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Whenever organisational leaders think about change, multiple concepts come into their mind. Kotter and Cohen change model affirms that the success of these concepts depend on the capacity of the leaders to connect them to the overall goal of the organisation. The goal should be clear and easy to remember. Most employees are reluctant to change. They do not appreciate the role that transformation plays in the growth of an organisation. One reason employees resist change is because they fear to lose their jobs.
Therefore, organisational leaders should ensure that workers understand the objectives of an intended change. Appelbaum, Habashy, Malo and Shafiq (2012) allege that employees are likely to embrace change that has a clear vision. A clear vision helps workers to understand the potential of the intended change. From Kotter and Cohen change model, it is clear that for organisational leaders to succeed, they must understand the drivers of transformation. The interviewee made it clear that varied factors compel leaders to initiate changes.
They include customer expectations, globalisation, and technology. Regardless of the drivers of transformation, it is imperative to align the initiatives of a change to the mission and vision of an organisation. According to Appelbaum et al. (2012), identifying values that are core to a transformation can go a long way towards ensuring that all workers support a change. Employees require knowing the impacts of a change to the future of an organisation. Thus, leaders should develop a brief summary of the future of the organisation. Besides, they should work with employees that are directly affected by the changes to determine potential hurdles.
A change cannot succeed without massive support of the stakeholders. According to Kotter and Cohen (2002), change is only achievable if an entire organisation requires it. Thus, leaders must create a sense of urgency among workers. Creating urgency does not entail showing how poorly an organisation is performing or discussing the state of competition. Instead, it entails looking at numerous market forces that affect and organisation. Kotter and Cohen change model emphasises the importance of ensuring that most employees appreciate the need for transformation.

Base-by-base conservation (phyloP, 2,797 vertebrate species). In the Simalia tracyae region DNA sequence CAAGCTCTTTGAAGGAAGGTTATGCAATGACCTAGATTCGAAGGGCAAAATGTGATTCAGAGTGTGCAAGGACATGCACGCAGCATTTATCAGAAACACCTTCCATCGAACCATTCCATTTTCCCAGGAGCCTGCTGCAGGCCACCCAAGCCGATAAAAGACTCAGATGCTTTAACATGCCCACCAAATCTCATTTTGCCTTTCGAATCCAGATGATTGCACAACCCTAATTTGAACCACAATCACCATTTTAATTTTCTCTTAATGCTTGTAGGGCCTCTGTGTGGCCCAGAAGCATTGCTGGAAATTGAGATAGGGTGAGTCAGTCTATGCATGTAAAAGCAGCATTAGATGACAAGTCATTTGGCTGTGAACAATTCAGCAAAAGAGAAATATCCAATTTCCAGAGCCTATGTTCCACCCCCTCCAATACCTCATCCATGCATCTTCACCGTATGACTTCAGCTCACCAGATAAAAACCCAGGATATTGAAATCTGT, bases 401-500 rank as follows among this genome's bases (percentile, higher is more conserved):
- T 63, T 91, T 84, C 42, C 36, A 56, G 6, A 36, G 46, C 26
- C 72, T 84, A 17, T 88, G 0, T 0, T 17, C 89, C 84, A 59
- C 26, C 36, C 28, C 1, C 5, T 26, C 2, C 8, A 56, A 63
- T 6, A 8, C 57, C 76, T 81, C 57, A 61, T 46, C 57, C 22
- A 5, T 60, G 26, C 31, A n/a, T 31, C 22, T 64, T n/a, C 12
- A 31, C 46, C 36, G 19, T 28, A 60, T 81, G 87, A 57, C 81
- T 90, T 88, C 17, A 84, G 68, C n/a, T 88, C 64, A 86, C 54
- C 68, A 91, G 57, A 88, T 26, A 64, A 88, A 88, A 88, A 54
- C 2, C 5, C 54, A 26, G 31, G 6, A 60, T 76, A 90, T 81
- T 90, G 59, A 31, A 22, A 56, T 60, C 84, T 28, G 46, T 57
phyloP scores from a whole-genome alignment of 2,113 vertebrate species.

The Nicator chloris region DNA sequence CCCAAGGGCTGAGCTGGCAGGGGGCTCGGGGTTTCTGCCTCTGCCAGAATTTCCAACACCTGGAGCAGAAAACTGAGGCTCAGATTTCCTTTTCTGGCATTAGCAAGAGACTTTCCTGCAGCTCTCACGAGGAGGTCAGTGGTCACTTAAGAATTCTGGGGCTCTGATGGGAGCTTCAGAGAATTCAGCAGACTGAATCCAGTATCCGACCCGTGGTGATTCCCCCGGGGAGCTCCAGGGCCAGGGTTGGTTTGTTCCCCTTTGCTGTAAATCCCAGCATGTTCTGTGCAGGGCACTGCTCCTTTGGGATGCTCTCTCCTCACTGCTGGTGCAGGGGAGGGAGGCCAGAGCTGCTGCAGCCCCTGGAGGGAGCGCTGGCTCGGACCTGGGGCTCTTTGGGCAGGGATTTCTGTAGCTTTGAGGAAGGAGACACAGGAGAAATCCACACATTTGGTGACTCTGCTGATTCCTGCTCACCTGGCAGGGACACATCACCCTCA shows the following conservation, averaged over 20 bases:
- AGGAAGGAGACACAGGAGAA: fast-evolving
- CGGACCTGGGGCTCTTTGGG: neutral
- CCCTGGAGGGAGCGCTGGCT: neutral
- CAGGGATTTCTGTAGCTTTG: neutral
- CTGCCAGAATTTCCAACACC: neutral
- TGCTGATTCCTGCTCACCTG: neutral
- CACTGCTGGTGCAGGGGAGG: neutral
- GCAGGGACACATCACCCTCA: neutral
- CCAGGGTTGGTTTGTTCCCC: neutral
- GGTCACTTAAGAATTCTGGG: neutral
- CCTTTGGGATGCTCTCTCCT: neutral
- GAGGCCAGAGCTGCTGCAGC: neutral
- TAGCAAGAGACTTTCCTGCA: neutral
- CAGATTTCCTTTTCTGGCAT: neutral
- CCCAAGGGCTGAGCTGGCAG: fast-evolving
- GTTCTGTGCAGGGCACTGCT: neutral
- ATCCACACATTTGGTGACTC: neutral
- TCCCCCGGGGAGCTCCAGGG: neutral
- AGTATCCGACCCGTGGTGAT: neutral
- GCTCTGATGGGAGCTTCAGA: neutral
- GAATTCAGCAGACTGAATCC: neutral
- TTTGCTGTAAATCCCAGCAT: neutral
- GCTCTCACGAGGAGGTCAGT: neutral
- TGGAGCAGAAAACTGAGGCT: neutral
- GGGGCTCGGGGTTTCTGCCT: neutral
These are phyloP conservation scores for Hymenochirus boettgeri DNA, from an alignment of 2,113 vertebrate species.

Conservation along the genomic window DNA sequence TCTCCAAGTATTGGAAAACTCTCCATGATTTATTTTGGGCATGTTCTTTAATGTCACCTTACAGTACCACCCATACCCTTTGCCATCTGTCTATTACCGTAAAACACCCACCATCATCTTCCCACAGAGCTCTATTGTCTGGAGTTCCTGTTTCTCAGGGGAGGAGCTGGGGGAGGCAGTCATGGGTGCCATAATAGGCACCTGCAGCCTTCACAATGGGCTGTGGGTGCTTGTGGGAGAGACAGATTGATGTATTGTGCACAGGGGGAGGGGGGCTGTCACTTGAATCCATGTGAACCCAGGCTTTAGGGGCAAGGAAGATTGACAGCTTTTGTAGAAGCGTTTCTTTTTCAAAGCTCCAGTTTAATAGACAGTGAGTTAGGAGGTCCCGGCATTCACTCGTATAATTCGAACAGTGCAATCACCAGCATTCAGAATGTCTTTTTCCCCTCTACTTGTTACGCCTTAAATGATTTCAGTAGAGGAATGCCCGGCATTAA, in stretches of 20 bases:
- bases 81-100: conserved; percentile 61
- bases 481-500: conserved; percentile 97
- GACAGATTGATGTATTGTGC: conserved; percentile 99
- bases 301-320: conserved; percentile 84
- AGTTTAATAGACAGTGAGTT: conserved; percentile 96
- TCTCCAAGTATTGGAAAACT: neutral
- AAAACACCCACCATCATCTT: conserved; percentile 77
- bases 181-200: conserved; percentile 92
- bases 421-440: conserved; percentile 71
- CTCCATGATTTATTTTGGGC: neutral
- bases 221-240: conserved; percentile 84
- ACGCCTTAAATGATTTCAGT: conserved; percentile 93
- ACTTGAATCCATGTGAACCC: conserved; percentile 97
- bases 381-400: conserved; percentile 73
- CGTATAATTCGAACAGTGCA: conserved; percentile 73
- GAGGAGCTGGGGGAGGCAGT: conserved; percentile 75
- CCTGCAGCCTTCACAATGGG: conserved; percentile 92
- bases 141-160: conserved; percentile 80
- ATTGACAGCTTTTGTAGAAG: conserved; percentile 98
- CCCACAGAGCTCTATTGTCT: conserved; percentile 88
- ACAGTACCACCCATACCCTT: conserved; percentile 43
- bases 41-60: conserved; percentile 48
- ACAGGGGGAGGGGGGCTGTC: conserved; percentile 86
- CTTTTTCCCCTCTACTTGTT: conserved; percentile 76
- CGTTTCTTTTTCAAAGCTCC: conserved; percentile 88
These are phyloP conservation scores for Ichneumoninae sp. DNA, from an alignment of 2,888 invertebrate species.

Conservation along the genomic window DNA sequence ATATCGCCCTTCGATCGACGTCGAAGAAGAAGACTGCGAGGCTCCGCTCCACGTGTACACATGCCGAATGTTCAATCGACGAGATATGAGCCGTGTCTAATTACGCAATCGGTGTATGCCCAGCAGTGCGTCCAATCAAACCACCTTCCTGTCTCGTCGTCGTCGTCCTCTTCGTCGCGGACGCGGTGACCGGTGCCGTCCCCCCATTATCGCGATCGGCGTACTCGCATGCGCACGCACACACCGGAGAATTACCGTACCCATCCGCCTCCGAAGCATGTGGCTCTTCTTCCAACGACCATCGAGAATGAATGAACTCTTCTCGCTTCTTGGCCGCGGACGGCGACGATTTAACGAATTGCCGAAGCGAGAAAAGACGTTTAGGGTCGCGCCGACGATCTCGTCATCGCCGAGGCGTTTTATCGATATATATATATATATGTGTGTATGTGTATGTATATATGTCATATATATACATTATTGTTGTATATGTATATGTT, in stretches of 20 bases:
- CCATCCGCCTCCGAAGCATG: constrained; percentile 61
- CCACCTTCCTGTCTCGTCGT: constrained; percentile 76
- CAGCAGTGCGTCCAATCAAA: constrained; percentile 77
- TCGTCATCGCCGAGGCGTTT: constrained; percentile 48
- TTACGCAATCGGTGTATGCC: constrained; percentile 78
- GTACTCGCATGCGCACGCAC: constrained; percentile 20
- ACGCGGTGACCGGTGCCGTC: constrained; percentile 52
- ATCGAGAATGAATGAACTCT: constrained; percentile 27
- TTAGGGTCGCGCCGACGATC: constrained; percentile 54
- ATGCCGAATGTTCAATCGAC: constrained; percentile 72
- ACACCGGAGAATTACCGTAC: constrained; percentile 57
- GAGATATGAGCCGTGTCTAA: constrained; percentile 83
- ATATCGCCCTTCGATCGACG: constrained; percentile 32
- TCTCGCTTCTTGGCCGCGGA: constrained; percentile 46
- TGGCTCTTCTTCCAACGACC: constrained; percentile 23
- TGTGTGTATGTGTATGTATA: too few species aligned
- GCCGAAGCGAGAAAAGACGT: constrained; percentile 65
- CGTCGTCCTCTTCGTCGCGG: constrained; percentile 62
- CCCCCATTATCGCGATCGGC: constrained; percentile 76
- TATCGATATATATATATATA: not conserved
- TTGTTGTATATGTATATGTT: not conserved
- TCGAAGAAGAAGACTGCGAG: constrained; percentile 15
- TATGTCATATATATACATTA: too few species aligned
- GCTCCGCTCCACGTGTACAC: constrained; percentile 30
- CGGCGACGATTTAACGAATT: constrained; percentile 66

A change is likely to succeed if many employees know and talk about it (Appelbaum et al., 2012). Therefore, one way that leaders can create urgency is by ensuring that many employees know about an intended change. Besides, they can highlight possible risks and create scenarios that demonstrate the dangers of not initiating changes. Kotter and Cohen change model and the interviewee showed the need for the use of tangible and concrete facts to create a sense of urgency. For instance, organisations should use pilot groups to show the dangers of not initiating changes as well as the benefits of the intended transformation.
Kotter and Cohen (2002) argue that leaders should, “start honest discussions, and give dynamic and convincing reasons to get people talking and thinking” (p. 45). They can achieve this by showing employees the potential opportunities that an organisation is likely to exploit by embracing an intended change. In addition, organisational leaders can seek the assistance of other stakeholders to create a sense of urgency. For instance, they can request for help from clients and stakeholders to convince workers to embrace change.
Building the Guiding Team
According to Kotter and Cohen change model, a guiding team has to possess certain qualities for it to implement a transformation effectively. The model identifies expertise, leadership skills, credibility, and influence as some of the qualities that a guiding team ought to possess. Consequently, a steering team should comprise workers with a long time experience.
The team members should be selected from different departments. From the interview, it is evident that a guiding team should convince workers that change is noteworthy. The team can convince workers by portraying enthusiasm, trust, commitment and teamwork. Moreover, the team ought to show its commitment to assist the organisation achieve its goals. From Kotter and Cohen change model, one learns that a guiding team should be emotionally attached to an intended transformation for it to succeed. Moreover, organisational leaders should continually strengthen the guiding team by helping it in its weak areas (Kotter & Cohen, 2002).